Hope you're all keeping warm. It was only -41 C (that's actually colder than -42.5 f and that's not wind chill included)this morning..... yikes.. I'm NOT going up for some Walleye and whitefish in the heated shack tonight!


------------------
Dan Kiazyk
Cat Eye Outfitter
http://www.geocities.com/dkiazyk2000
[email protected]

[This message has been edited by dkiazyk (edited 01-29-2002).]

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No easy fix for sure?

Native traditional rights need to be a part of any discussion for sure as are the needs of the province as a whole.

Well known studies show that netted fish yield $1 per pound to the economy as a whole.

While the same fish taken by means of angling earn the local economy $150 per pound on average.

Simple math in the end as to what is best for the the province and it's people, all the people.

------------------
"Ed on the Red"
Backwater Guiding Service
[email protected]
fishingminnesota.com/ed-on-the-red/

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  • Your Responses - Share & Have Fun :)

    • BartmanMN
      Thanks Cliff. I am coming up for my week of paradise tomorrow as well.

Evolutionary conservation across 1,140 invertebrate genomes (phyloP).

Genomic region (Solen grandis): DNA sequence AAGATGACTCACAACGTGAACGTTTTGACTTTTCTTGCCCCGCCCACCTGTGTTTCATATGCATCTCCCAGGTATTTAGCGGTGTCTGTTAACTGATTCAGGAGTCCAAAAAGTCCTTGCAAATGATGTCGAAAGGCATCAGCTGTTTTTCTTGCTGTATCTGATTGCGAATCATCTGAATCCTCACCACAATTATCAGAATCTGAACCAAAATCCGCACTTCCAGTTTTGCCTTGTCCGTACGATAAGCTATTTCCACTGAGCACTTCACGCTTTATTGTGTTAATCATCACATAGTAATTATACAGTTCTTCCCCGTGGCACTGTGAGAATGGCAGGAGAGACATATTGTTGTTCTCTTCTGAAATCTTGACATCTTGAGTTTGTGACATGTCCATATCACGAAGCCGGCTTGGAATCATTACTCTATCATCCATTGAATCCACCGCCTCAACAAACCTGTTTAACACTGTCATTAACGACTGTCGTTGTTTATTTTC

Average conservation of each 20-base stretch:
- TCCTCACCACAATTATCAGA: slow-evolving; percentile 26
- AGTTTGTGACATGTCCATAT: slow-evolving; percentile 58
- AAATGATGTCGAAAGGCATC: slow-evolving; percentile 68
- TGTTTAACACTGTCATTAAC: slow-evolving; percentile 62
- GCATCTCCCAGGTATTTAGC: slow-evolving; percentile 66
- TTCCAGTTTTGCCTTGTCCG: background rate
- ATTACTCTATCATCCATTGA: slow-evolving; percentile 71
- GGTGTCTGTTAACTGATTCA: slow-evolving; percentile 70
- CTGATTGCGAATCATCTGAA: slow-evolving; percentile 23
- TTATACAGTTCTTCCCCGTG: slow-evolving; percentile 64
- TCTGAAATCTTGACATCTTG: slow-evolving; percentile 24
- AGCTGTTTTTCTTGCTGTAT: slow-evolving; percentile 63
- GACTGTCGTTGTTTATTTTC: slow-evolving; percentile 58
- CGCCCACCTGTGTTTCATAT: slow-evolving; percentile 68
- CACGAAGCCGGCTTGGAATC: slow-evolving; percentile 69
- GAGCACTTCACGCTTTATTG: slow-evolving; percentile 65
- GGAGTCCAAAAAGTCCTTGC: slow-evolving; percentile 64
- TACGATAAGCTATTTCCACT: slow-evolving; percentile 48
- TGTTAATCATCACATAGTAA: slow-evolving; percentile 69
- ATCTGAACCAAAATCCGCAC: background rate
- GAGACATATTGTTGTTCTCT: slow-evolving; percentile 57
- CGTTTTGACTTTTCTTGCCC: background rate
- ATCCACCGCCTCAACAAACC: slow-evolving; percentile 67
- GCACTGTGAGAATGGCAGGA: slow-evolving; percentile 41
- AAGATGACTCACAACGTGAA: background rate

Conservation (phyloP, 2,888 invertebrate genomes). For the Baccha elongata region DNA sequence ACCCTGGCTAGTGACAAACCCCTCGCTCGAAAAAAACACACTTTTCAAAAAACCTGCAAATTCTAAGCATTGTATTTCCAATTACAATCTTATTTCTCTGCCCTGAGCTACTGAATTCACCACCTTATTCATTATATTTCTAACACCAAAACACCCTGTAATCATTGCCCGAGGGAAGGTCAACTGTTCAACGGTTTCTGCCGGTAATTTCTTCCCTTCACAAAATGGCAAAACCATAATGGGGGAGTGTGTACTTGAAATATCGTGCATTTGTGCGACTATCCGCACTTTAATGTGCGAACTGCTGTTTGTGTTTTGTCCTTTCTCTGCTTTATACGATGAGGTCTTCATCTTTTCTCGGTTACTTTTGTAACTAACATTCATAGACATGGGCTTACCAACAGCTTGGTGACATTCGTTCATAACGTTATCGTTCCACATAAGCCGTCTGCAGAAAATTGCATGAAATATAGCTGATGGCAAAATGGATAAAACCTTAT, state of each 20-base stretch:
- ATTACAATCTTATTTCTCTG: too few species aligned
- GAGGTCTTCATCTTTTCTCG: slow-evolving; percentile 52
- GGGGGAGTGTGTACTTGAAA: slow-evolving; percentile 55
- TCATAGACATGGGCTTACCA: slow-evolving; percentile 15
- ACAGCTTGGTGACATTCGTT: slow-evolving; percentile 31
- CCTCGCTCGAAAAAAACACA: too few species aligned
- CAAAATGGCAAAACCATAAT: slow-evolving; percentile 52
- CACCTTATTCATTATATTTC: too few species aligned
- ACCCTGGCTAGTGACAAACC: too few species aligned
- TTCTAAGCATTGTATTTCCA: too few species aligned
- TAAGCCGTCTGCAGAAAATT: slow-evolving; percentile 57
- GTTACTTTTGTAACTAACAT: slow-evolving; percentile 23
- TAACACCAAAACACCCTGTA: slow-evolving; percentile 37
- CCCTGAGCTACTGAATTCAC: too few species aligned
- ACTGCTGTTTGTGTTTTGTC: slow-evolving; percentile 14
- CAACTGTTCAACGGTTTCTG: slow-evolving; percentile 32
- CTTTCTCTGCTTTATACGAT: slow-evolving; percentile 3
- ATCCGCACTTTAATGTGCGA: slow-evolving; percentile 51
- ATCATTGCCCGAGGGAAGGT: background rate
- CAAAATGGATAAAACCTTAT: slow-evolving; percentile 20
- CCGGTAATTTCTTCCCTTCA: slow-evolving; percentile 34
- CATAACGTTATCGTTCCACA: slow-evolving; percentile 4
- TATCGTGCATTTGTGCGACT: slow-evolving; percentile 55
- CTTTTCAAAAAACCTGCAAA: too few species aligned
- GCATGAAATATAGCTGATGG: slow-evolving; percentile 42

• tacklejunkie
      The last two times on the river have been slow to say the least. Trolled Shipping channels, river channels, and all the flats. Crawler harnesses and crank baits. Anybody having any luck out there?
    • gimruis
      If the water is that clear and you can see 17-20 feet down, the fish will be very spooky.  And if the sun is out, they will be looking for relief from the sun in the form of shade.  Night time might actually be a better option.
    • gimruis
      Not terrible.  But they can be merciless, I will tell you.
    • Mike89
      below the darn is a park there too if I remember right, Plus Garden City has a park by the river too I think..
    • Rick
      Good fishing in the Blue Earth river too. Also, a short drive to Rapidan can be productive.
    • Wanderer
      Welcome to the site @eg_gophers2124 I have never even seen the lake but these screen shots might help. Navionics Judging by the Lake Finder report, it’s a super clear lake; 17-20 foot clarity but with plenty of weeds. A couple shots of the weed report. Starting from scratch, I would head to the southwest area.  The southern basin has better looking structure too. You might do well simply working edges of the emergent weeds with spinnerbaits in low light and weedless frogs or spoons up in the weeds when it gets to be mid day.  Crawler under a slip bobber on the weed edges could do well also. It’s purely guessing on my part.  Hopefully someone with experience on the lake will chime in. Good luck!
    • Mike89
      walked that creek to the river many years!!!  again home area!!!!  
    • Rick
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    • ifishwalleye
      Thank you Vermilliongold. This took care of the problem.